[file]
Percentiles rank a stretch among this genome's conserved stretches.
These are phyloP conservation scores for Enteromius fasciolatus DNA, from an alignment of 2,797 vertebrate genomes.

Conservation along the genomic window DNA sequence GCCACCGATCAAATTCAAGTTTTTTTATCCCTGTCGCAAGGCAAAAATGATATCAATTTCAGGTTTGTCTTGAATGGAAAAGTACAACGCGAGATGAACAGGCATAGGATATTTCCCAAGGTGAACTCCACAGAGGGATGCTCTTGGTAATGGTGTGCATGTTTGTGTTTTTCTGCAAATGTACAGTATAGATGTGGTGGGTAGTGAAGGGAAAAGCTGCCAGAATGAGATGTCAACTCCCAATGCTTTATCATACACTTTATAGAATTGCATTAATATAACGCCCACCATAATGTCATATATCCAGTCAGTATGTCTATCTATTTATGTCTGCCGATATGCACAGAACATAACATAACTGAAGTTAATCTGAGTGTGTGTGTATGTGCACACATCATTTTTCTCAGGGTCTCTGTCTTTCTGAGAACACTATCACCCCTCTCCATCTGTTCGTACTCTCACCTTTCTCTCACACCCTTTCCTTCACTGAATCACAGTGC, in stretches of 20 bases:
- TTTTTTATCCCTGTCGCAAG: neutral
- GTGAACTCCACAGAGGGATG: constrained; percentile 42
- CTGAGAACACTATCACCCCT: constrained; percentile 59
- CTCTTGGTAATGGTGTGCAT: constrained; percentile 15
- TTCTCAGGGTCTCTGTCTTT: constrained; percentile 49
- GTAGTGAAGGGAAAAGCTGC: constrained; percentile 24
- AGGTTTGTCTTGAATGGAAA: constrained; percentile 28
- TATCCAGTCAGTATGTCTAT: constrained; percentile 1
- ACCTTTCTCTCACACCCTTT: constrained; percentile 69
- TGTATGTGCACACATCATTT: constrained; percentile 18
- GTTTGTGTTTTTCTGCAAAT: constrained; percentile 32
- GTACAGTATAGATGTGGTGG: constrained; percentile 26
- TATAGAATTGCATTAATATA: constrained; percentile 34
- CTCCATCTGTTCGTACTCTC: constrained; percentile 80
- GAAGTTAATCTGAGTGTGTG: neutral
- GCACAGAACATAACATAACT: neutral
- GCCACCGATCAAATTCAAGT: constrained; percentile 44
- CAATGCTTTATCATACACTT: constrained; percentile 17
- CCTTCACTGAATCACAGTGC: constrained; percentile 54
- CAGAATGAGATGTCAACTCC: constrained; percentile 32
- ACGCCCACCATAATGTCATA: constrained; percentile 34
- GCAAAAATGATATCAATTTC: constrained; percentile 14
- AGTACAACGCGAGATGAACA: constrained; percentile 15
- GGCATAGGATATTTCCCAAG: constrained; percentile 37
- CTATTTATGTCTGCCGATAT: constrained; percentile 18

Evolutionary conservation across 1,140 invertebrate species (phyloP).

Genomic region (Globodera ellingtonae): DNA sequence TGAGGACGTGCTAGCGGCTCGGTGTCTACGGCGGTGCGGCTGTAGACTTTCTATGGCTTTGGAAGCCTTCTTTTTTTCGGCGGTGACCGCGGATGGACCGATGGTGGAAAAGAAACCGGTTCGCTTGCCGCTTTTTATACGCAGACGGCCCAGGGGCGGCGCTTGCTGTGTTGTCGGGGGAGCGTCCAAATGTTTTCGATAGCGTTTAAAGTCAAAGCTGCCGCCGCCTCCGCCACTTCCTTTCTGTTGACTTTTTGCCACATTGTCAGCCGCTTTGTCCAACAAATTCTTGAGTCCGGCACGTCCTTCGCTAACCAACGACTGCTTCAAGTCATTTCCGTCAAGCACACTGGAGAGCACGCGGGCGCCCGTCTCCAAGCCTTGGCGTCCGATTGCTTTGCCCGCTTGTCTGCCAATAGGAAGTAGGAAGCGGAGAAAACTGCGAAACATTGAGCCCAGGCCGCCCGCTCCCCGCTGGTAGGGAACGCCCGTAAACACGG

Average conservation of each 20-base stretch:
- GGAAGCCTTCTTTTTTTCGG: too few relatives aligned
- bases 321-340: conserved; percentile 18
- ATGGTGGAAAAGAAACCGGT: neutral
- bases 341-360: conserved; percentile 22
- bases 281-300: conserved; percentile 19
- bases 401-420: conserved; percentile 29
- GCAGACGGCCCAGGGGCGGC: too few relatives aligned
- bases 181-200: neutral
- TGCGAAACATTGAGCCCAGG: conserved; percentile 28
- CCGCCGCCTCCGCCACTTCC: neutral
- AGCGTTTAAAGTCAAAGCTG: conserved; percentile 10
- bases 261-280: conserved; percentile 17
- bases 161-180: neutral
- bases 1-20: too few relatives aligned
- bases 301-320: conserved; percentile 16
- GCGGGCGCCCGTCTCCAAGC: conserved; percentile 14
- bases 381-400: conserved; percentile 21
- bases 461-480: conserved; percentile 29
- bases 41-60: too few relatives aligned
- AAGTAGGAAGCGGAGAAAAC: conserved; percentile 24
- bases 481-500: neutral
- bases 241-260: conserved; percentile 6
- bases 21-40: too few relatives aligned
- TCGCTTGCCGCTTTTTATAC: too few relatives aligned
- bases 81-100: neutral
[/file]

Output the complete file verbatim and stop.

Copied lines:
Percentiles rank a stretch among this genome's conserved stretches.
These are phyloP conservation scores for Enteromius fasciolatus DNA, from an alignment of 2,797 vertebrate genomes.

Conservation along the genomic window DNA sequence GCCACCGATCAAATTCAAGTTTTTTTATCCCTGTCGCAAGGCAAAAATGATATCAATTTCAGGTTTGTCTTGAATGGAAAAGTACAACGCGAGATGAACAGGCATAGGATATTTCCCAAGGTGAACTCCACAGAGGGATGCTCTTGGTAATGGTGTGCATGTTTGTGTTTTTCTGCAAATGTACAGTATAGATGTGGTGGGTAGTGAAGGGAAAAGCTGCCAGAATGAGATGTCAACTCCCAATGCTTTATCATACACTTTATAGAATTGCATTAATATAACGCCCACCATAATGTCATATATCCAGTCAGTATGTCTATCTATTTATGTCTGCCGATATGCACAGAACATAACATAACTGAAGTTAATCTGAGTGTGTGTGTATGTGCACACATCATTTTTCTCAGGGTCTCTGTCTTTCTGAGAACACTATCACCCCTCTCCATCTGTTCGTACTCTCACCTTTCTCTCACACCCTTTCCTTCACTGAATCACAGTGC, in stretches of 20 bases:
- TTTTTTATCCCTGTCGCAAG: neutral
- GTGAACTCCACAGAGGGATG: constrained; percentile 42
- CTGAGAACACTATCACCCCT: constrained; percentile 59
- CTCTTGGTAATGGTGTGCAT: constrained; percentile 15
- TTCTCAGGGTCTCTGTCTTT: constrained; percentile 49
- GTAGTGAAGGGAAAAGCTGC: constrained; percentile 24
- AGGTTTGTCTTGAATGGAAA: constrained; percentile 28
- TATCCAGTCAGTATGTCTAT: constrained; percentile 1
- ACCTTTCTCTCACACCCTTT: constrained; percentile 69
- TGTATGTGCACACATCATTT: constrained; percentile 18
- GTTTGTGTTTTTCTGCAAAT: constrained; percentile 32
- GTACAGTATAGATGTGGTGG: constrained; percentile 26
- TATAGAATTGCATTAATATA: constrained; percentile 34
- CTCCATCTGTTCGTACTCTC: constrained; percentile 80
- GAAGTTAATCTGAGTGTGTG: neutral
- GCACAGAACATAACATAACT: neutral
- GCCACCGATCAAATTCAAGT: constrained; percentile 44
- CAATGCTTTATCATACACTT: constrained; percentile 17
- CCTTCACTGAATCACAGTGC: constrained; percentile 54
- CAGAATGAGATGTCAACTCC: constrained; percentile 32
- ACGCCCACCATAATGTCATA: constrained; percentile 34
- GCAAAAATGATATCAATTTC: constrained; percentile 14
- AGTACAACGCGAGATGAACA: constrained; percentile 15
- GGCATAGGATATTTCCCAAG: constrained; percentile 37
- CTATTTATGTCTGCCGATAT: constrained; percentile 18

Evolutionary conservation across 1,140 invertebrate species (phyloP).

Genomic region (Globodera ellingtonae): DNA sequence TGAGGACGTGCTAGCGGCTCGGTGTCTACGGCGGTGCGGCTGTAGACTTTCTATGGCTTTGGAAGCCTTCTTTTTTTCGGCGGTGACCGCGGATGGACCGATGGTGGAAAAGAAACCGGTTCGCTTGCCGCTTTTTATACGCAGACGGCCCAGGGGCGGCGCTTGCTGTGTTGTCGGGGGAGCGTCCAAATGTTTTCGATAGCGTTTAAAGTCAAAGCTGCCGCCGCCTCCGCCACTTCCTTTCTGTTGACTTTTTGCCACATTGTCAGCCGCTTTGTCCAACAAATTCTTGAGTCCGGCACGTCCTTCGCTAACCAACGACTGCTTCAAGTCATTTCCGTCAAGCACACTGGAGAGCACGCGGGCGCCCGTCTCCAAGCCTTGGCGTCCGATTGCTTTGCCCGCTTGTCTGCCAATAGGAAGTAGGAAGCGGAGAAAACTGCGAAACATTGAGCCCAGGCCGCCCGCTCCCCGCTGGTAGGGAACGCCCGTAAACACGG

Average conservation of each 20-base stretch:
- GGAAGCCTTCTTTTTTTCGG: too few relatives aligned
- bases 321-340: conserved; percentile 18
- ATGGTGGAAAAGAAACCGGT: neutral
- bases 341-360: conserved; percentile 22
- bases 281-300: conserved; percentile 19
- bases 401-420: conserved; percentile 29
- GCAGACGGCCCAGGGGCGGC: too few relatives aligned
- bases 181-200: neutral
- TGCGAAACATTGAGCCCAGG: conserved; percentile 28
- CCGCCGCCTCCGCCACTTCC: neutral
- AGCGTTTAAAGTCAAAGCTG: conserved; percentile 10
- bases 261-280: conserved; percentile 17
- bases 161-180: neutral
- bases 1-20: too few relatives aligned
- bases 301-320: conserved; percentile 16
- GCGGGCGCCCGTCTCCAAGC: conserved; percentile 14
- bases 381-400: conserved; percentile 21
- bases 461-480: conserved; percentile 29
- bases 41-60: too few relatives aligned
- AAGTAGGAAGCGGAGAAAAC: conserved; percentile 24
- bases 481-500: neutral
- bases 241-260: conserved; percentile 6
- bases 21-40: too few relatives aligned
- TCGCTTGCCGCTTTTTATAC: too few relatives aligned
- bases 81-100: neutral